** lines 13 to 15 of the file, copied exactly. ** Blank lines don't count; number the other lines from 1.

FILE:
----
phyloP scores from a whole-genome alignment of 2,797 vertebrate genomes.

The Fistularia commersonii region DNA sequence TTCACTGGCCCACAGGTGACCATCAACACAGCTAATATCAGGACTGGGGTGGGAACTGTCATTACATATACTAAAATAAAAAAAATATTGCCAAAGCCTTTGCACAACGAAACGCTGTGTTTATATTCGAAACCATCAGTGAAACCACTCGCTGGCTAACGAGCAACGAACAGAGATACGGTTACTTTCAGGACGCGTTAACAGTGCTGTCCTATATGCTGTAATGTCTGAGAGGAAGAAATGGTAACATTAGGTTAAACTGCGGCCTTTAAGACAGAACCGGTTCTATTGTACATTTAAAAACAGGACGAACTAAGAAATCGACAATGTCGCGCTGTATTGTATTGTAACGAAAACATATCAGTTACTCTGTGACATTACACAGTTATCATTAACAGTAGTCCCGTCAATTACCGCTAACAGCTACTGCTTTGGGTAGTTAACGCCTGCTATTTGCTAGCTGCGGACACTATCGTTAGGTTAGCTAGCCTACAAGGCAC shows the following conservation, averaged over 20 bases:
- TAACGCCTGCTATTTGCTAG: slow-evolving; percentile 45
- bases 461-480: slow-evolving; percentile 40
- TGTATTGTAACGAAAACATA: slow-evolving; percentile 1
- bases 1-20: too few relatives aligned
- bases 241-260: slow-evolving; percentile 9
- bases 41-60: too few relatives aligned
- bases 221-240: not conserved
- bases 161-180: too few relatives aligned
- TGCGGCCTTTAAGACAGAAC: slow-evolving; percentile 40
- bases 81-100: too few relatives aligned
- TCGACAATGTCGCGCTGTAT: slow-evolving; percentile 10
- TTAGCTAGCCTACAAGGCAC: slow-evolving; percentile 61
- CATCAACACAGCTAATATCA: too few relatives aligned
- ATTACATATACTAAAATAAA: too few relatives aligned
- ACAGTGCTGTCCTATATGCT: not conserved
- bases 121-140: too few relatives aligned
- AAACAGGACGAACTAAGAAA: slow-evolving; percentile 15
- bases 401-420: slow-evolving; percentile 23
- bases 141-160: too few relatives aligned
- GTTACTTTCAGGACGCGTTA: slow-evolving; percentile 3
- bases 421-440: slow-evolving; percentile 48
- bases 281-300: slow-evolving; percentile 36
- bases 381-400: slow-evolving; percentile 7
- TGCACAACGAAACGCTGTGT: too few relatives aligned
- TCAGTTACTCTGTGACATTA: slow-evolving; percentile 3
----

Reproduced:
- TCGACAATGTCGCGCTGTAT: slow-evolving; percentile 10
- TTAGCTAGCCTACAAGGCAC: slow-evolving; percentile 61
- CATCAACACAGCTAATATCA: too few relatives aligned